Lawrence Sail is a British poet of some renown, who for 20 years has been writing poems for the Christmas season that he's sent as cards to friends. Now he has collected them in an illustrated book which he is marketing entirely on behalf of the charity Trusts for African Schools, which supports some of the poorest schools in Africa. I've a friend a headmaster in Kenya, who testifies that it's a charity which uses its money wisely and to good account.
Lawrence's poems are thoughtful, delicate, very observing of nature and with a quiet unfussy originality of language. I've just got the book and it's lovely. Here's the opening poem:
Delete leaves, the hum of long evenings, light.
Change to bold the grip of frost, black nights.
Rearrange forest gales, seas steep as stairs.
Italicise the stinging slopes of rain.
Stet the murderous world, heartland of despair.
Indent: in the beginning, begin again.
Insert an asterisk over Bethlehem.
Replace damaged characters with wise men.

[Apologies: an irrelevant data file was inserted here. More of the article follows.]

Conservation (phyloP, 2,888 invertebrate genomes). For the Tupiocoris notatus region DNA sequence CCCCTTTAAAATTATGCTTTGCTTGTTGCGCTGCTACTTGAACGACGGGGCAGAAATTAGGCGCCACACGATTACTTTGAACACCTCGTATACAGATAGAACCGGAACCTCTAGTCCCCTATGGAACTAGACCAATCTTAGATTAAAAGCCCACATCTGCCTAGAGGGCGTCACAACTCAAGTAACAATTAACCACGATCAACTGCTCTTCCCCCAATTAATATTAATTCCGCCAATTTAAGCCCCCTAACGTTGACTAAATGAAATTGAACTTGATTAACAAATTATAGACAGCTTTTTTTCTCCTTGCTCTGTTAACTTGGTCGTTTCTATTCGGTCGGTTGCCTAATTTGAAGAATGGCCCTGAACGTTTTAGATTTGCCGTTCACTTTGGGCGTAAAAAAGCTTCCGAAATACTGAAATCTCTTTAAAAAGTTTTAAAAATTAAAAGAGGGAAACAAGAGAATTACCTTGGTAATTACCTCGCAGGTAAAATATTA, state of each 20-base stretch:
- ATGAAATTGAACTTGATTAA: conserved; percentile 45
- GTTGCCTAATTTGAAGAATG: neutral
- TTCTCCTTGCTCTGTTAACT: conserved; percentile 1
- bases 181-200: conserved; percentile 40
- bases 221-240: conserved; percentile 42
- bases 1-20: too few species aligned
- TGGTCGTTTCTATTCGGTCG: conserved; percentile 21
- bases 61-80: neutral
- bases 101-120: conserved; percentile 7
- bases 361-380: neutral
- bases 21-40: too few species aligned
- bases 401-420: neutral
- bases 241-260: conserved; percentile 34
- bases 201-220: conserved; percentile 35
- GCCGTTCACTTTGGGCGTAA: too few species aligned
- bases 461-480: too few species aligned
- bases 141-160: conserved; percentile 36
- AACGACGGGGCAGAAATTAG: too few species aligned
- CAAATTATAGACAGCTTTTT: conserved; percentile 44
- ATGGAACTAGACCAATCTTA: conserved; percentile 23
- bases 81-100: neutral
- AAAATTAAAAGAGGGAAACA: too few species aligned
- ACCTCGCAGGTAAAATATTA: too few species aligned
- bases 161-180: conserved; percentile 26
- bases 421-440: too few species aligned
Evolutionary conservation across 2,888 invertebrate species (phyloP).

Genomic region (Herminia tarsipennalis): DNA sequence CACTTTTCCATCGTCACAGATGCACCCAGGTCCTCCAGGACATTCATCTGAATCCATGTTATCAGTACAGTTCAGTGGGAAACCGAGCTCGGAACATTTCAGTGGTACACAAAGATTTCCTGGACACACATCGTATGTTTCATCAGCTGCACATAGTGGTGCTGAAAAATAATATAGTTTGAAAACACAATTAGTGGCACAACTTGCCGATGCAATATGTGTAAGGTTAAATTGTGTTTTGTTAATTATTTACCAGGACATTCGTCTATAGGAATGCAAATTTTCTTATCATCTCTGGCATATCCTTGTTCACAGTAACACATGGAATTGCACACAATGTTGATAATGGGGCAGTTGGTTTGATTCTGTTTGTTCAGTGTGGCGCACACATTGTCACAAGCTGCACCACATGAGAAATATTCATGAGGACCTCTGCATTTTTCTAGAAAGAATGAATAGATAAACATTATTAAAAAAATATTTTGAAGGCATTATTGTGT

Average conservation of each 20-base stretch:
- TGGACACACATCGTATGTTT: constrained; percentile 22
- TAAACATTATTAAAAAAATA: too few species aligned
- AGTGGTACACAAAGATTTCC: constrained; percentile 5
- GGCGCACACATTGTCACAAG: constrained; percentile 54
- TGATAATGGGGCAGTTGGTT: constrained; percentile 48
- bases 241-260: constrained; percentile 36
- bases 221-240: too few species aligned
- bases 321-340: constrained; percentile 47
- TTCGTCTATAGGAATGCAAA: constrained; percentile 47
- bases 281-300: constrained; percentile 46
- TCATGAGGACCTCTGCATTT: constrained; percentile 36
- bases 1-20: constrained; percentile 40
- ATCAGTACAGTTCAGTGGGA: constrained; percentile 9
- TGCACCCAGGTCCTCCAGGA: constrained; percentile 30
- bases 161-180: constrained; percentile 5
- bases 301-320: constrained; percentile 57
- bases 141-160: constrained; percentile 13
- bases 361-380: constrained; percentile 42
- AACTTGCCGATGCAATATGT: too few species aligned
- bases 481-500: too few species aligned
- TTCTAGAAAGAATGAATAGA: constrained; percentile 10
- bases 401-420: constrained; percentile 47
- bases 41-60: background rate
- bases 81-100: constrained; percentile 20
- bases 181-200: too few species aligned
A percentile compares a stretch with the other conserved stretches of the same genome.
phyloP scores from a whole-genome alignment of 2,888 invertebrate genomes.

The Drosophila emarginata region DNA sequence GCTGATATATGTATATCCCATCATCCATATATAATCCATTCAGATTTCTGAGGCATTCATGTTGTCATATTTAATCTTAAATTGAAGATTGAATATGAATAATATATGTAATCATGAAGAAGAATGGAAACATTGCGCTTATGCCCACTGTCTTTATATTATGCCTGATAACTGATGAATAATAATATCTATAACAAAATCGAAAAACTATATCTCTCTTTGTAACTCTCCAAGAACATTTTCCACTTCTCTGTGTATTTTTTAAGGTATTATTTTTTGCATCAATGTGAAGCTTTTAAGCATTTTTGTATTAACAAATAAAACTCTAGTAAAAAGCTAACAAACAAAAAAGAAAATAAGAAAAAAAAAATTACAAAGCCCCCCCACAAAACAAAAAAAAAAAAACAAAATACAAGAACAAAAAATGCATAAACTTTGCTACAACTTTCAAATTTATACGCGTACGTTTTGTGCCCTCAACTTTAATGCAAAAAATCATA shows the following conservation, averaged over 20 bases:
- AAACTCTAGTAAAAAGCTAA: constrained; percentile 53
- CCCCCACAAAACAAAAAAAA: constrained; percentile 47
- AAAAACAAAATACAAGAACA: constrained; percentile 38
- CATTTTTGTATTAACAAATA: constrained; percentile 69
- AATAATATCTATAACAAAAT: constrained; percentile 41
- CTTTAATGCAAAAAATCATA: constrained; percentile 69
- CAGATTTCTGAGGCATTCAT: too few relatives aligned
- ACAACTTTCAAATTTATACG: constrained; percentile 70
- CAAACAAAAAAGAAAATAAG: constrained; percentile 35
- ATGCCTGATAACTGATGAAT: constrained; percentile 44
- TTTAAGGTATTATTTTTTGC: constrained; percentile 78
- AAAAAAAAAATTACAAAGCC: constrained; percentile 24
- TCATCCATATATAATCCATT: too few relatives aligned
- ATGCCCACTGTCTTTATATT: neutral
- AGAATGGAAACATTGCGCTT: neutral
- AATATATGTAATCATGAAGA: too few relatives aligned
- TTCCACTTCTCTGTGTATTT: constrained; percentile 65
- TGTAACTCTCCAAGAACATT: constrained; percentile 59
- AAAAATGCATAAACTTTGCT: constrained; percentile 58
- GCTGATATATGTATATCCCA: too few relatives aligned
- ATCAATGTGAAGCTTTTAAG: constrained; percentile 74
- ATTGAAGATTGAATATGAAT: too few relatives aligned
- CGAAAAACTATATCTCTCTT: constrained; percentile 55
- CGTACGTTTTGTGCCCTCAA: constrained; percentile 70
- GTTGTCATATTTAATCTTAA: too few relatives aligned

Substitute stable for inn, manger for bed.
Transpose caviar and crust, fish and hook.
Realign hope, cherish the hungry and the dead.
Print: weigh in your hand spring's budding book.
Some of the poems have an overtly Christmas theme, others are more generally wintry, but all have that delicate, surprising language, those slopes of rain, that promise of spring after winter... What could make a better gift for someone who loves books, or someone who wants to do some good to people other than manufacturers and retailers over the season? As the blurb on the back, written by none other than Archbishop Desmond Tutu, says: "Lawrence Sail's poetry is beautifully pictorial, evocative and deeply thoughtful. I am glad that this collection will help support the education of children in Africa."
G'wan, make the Archbish, a friend and yourself a little gladder!
on 30 September 2010
Sail's new collection for Christmas leads the reader through a dreamscape of light and shadow, starlight and snow, that is all the more poignant for its embedding in moments of pure stark reality. In a frozen allotment, on a star-strewn hill, on a moored yacht, in a myriad of settings spanning thousands of years and miles, Sail exposes the grandeur and the poverty of the Christmas message meeting and sharing in each line. These are poems of poise, of delicate narratives temporally exploded one moment ('Cablecar') and visually shrink in the next ('The Annunciation'); each poem, each line, a moment caught in literary freefall. This is an accessible collection to be picked up and shared time and over again over the Christmas period.